The challenge of “preventive maintenance” is complicated in the healthcare market and one of the elements that was made clear to me at Interact 2012 was the distinction in healthcare between the maintenance crews for facilities (buildings and grounds) and the biomed machinery. Folks we spoke to talked about the segregation between crews that have their own specialties. The reality is that the skilled tradesman (carpenters, electricians, plumbers) don’t work on biomed devices, and the biomed techs don’t work on the facilities.
Everyone seems to recognize the importance of preventive maintenance, yet few know how to tackle it. Sometimes you don’t need a bigger bulldozer to move the mountain. There was discussion around the three phases of maintenance activity: Reactive (run to failure), Planned, and Preventive. Unfortunately, those three modes also tend to indicate an organization’s strategy towards maintenance. And, I discovered that Reactive (run to failure) represents the bottom of the mountain. Not many organizations are making it to the top where they spend an equal amount of time (or more time) focusing on preventive maintenance so they can properly manage the equipment and the corresponding downtime. They recognize the correlation of the phases to downtime, but putting plans in place is proving difficult. Downtime will never disappear, but are you better to plan for it or just wait for a failure and react to it? And, if the answer is to plan for it, are you willing to invest in systems to achieve that goal?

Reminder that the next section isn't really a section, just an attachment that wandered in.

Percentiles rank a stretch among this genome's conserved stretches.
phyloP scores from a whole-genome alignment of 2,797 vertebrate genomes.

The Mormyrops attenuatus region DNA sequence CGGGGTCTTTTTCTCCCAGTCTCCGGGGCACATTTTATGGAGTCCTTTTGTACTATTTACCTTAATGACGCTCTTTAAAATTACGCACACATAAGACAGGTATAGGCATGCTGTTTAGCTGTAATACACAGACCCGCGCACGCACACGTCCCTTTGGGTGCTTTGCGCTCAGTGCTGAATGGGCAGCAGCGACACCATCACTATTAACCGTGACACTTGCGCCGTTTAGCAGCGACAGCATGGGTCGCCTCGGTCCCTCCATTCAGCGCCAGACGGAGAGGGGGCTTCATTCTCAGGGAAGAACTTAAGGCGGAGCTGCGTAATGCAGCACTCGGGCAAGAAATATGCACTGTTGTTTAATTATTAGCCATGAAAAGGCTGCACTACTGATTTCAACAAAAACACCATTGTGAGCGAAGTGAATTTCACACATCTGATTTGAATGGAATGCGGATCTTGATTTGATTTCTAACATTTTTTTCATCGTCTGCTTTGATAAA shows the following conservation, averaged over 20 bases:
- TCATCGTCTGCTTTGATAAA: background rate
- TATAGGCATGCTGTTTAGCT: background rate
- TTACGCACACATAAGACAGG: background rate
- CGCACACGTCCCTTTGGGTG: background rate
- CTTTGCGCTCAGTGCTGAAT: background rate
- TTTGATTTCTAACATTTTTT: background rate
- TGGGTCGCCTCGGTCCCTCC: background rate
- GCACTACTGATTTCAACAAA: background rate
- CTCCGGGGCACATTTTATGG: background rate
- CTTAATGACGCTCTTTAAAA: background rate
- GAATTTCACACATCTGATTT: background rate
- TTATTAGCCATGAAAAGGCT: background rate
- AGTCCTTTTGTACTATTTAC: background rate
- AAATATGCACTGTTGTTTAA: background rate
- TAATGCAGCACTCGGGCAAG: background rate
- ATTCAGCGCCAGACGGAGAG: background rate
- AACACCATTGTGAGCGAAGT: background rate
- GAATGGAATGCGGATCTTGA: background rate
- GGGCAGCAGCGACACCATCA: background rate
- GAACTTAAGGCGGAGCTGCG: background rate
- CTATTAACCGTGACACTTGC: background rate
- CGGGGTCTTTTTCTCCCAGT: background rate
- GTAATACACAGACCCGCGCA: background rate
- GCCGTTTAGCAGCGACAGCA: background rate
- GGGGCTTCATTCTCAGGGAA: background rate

In one session, I heard a speaker say that maintenance costs are the 2nd largest cost after direct labor. That is substantial, yet the systems to properly address those issues are rarely integrated with other critical systems. An attendee pointed this out by describing a situation where her organization was looking to track which machines were used on a patient. Their goal was to match patient “risk events” to the machines that were used for monitoring and diagnostics. Now I ask you, how much keypunching (or bar coding) would it take to ask a practitioner to not only set-up the biomed device for a patient, but then record WHICH device it is? This example illustrates the difficulty of gathering critical information from disparate systems that can’t link a common element such as a patient ID.
Interestingly enough, that discussion digressed into a discussion around work order history and the ability to track every maintenance event (reactive, planned, or preventive) on a piece of equipment. Simultaneously, folks wanted to be able to analyze failures, maintenance costs, or just plain discrepancies in the promises made in the procurement cycle with the realities of field use. One attendee in particular was quite skeptical of the things they hear in the procurement process. Unfortunately, it seems they have no way to measure the cost of the maintenance over the life of a particular asset. “What is the true cost of this equipment and why I am not achieving the use you promised?” (This is akin to buying a car that gets 41 MPG on the sticker, but you never get more than 34 MPG). Interestingly enough, the PeopleSoft solution that we implement provides a complete work order history with the ability to capture all maintenance costs. I enjoyed sharing that message.
Finally, the work order discussion turned into an audit discussion. Audit is a fearful word. It makes people afraid. If you don’t know what EC 6.10 and EC 6.20 from the Joint Commission require from your organization, then fear is an appropriate term. Maybe it is time to do some research. In fact, I’ll tackle that in my next blog.
If you came by at Interact and chatted with us, thanks a ton. We had a fun and insightful time at the show. Stay in touch!
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